2 May 2003

Secretary-General Appeals to Security Council to Set Aside Past Differences on Iraq and Find New Unity

NEW YORK, 30 April (UN Headquarters) -- Following is the statement, as delivered, by Secretary-General Kofi Annan to the Security Council meeting on 30 April, devoted to wrapping up the Council's work for the current month:

Let me start by thanking you and your government for initiating this discussion of the lessons to be derived from the experience of the United Nations in previous conflict and post-conflict situations. As you know, the United Nations has engaged in a wide range of activities in this area, from the negotiation of political settlements to profound institutional reconstruction efforts, including the creation of a new State.

Reviewing such past experiences can tell us what we did well and what we did less well, and perhaps the reasons in those particular circumstances. It should also help us improve our performance over time.

But the thing that stands out, when we review international engagement in countries affected by conflict, is that no single approach has ever been adopted twice, because no two conflicts or post-conflict situations are alike. Even the four recent cases of Afghanistan, Kosovo, Timor-Leste and Sierra Leone are very different from each other, in terms of the causes and consequences of the conflict, the United Nations previous involvement, the political and legal context governing the international community's response, and the sheer size of the affected population and territory.

Therefore, one of the most important lessons, when it comes to planning the international community's engagement in a new situation -- such as the one we face now in Iraq -- is the need, first, to reach a common understanding of what makes the crisis in question unique, and then to develop our responses accordingly. We should draw on previous experiences to make our response as effective as possible, while bearing in mind that completely new approaches or forms of assistance may be required.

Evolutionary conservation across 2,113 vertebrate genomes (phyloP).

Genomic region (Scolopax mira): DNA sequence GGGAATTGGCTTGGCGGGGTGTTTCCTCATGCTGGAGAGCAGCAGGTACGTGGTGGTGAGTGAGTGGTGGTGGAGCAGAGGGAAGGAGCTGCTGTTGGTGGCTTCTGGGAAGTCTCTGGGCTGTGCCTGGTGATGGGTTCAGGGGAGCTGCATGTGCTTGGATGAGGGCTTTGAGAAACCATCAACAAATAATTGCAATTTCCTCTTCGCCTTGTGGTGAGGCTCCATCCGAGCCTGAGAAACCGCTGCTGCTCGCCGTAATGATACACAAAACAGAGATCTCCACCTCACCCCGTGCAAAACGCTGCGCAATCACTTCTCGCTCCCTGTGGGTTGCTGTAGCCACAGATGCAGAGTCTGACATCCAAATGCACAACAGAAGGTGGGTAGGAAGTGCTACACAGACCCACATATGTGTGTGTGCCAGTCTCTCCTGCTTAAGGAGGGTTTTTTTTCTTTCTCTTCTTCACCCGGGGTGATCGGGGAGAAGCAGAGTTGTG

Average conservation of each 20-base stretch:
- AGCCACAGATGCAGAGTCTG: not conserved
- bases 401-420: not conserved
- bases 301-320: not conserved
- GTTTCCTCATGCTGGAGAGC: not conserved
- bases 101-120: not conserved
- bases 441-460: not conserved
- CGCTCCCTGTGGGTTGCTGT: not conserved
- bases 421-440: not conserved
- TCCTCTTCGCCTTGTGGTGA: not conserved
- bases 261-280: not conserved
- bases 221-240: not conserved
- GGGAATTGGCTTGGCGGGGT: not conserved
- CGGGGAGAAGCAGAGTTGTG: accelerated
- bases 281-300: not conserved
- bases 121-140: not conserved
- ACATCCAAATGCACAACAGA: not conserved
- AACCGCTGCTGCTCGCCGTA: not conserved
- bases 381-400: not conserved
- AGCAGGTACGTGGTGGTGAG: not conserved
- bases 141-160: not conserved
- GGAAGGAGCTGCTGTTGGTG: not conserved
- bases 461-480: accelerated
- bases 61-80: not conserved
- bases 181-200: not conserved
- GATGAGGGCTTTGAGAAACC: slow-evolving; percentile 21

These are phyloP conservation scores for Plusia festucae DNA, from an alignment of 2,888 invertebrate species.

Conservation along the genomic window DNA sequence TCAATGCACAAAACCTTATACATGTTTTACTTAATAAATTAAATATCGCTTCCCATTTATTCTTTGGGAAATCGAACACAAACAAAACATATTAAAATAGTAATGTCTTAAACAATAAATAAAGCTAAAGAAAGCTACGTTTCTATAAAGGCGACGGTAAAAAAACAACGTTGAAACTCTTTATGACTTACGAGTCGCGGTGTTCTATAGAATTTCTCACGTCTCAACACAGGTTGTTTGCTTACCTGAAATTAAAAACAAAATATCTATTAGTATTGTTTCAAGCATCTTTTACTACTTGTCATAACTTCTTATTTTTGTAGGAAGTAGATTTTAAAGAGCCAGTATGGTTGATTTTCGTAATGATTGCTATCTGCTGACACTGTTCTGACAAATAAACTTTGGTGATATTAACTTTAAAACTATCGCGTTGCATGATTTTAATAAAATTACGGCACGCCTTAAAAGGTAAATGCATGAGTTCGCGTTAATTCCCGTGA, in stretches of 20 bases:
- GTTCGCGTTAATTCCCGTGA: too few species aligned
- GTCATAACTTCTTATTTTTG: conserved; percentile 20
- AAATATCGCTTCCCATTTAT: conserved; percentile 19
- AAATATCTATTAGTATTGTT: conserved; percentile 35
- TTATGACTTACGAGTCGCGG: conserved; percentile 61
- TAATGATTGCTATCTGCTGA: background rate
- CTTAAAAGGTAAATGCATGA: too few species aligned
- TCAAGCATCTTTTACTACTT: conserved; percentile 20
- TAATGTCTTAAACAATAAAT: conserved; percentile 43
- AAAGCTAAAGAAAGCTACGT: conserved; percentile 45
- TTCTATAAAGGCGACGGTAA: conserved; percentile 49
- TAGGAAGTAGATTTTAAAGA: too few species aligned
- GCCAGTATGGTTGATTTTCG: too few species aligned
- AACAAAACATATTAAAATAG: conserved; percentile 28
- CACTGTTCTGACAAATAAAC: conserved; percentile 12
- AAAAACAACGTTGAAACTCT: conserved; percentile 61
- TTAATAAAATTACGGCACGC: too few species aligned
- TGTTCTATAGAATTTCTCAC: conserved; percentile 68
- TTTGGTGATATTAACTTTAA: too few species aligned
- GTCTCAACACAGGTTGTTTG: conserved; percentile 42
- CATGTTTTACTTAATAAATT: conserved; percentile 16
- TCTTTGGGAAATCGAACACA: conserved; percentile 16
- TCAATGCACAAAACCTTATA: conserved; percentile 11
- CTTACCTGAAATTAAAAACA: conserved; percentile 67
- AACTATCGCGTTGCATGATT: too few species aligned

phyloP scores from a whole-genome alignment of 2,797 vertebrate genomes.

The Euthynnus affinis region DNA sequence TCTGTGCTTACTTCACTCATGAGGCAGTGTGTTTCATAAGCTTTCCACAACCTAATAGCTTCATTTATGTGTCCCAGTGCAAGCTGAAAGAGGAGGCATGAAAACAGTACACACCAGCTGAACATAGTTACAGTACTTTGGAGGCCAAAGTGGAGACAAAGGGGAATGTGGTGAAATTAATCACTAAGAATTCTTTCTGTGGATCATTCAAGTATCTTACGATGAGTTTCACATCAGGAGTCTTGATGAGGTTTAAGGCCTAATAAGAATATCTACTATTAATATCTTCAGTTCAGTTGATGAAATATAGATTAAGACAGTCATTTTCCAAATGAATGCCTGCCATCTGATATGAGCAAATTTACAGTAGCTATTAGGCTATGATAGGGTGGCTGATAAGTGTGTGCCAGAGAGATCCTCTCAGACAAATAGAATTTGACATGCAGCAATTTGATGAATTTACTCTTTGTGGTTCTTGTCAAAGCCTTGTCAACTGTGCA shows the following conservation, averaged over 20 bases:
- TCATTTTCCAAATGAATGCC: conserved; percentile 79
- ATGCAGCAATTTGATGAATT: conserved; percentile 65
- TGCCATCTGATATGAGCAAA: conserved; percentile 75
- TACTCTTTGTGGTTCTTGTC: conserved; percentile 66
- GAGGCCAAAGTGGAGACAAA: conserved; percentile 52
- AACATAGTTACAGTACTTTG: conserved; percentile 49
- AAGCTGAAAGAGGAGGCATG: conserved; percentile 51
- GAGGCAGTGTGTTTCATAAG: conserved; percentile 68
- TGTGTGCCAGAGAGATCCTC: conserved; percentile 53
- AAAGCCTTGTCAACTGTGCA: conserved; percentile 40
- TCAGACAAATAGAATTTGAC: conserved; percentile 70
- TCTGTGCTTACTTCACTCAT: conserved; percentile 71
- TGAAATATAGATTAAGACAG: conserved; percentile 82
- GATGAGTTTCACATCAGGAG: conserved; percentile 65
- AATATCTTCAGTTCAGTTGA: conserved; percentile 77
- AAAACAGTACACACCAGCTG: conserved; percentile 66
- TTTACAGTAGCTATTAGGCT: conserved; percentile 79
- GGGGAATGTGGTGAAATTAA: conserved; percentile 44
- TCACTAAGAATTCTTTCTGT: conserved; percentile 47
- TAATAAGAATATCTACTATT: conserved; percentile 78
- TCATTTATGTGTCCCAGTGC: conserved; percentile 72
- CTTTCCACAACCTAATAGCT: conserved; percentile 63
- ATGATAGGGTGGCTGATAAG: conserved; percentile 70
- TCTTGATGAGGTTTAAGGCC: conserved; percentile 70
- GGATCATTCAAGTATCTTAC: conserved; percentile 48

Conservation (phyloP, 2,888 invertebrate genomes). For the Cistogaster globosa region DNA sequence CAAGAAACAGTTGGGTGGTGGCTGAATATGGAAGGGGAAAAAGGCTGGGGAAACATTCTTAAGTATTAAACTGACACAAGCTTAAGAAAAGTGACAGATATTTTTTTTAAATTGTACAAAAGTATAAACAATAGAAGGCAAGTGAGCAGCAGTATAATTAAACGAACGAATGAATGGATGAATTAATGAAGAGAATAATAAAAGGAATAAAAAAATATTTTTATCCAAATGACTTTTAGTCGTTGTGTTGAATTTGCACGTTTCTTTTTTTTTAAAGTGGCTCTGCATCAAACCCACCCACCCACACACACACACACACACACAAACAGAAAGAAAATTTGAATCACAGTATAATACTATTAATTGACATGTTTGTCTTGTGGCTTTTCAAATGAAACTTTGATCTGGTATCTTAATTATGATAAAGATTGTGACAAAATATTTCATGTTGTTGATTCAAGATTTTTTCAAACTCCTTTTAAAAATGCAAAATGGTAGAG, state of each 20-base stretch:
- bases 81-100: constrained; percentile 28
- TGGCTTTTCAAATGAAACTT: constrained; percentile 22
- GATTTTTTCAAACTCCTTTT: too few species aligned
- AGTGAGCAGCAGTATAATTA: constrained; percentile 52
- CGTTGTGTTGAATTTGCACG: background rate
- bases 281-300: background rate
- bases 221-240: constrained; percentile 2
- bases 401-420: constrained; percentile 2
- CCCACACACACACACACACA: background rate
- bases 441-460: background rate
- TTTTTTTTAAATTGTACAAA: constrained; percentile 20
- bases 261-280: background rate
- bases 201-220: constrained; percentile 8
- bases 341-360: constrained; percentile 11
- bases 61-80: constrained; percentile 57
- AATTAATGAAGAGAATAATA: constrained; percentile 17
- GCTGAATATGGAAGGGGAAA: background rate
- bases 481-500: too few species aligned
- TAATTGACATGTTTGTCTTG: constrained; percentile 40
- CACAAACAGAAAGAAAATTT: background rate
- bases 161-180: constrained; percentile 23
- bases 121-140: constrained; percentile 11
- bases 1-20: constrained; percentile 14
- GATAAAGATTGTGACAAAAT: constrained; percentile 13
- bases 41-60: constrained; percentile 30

This means that we need to begin by asking ourselves some fundamental questions, such as:

A few specific lessons stand out from the recent case histories:

In the case of Iraq -- which, of course, we have all in mind at the moment -- the Council now has the chance to leave behind earlier disagreements and find unity of purpose in the post-war phase.

Those decisions will not be easy. But they should not be impossible, if you keep some shared principles firmly in mind. As you debate them, I would urge you to set aside past divisions, and ask yourselves what will help the Iraqi people most. Their interests must come first.

The overriding objective must be to enable the Iraqi people to take charge of their own destiny.

Already, in resolution 1472 (2003), you have reaffirmed your commitment to the sovereignty and territorial integrity of Iraq, your respect for the right of the people to determine their own political future and control their own natural resources, and your belief that all parties must abide by their obligations under international law, including the Fourth Geneva Convention.

I am sure you would all agree that sovereignty implies political independence, and that, in order to determine their political future, the Iraqi people must be free to choose their own system of Government and political leadership. What is needed is an impartial, representative and transparent process, leading to the choice, by Iraqis themselves, of a credible and legitimate Iraqi political authority, to which sovereignty can be restored.

I trust you would also agree on the need to put an end to Iraq's isolation and help the people of Iraq, as quickly as possible, to establish conditions for normal life.

Over the coming weeks, the Council will have important decisions to take on existing mandates within the context of the new situation -- notably on sanctions, the "oil-for-food" programme, and weapons inspections.

Beyond that, you will need to consider how best the international community can help Iraqis rebuild their country -- and what part the United Nations might play in assisting that effort, and in the process of restoring Iraqi sovereignty.

And I hope I can rely on you to take any mandate this Council entrusts to the United Nations, that you have to make sure that it is clear, coherent, and matched by the necessary resources.

In just over 20 years, the Iraqi people have lived through three wars and over 10 years of harsh United Nations sanctions. Let us set aside our past disagreements, ask what will help the Iraqi people most, and act accordingly.

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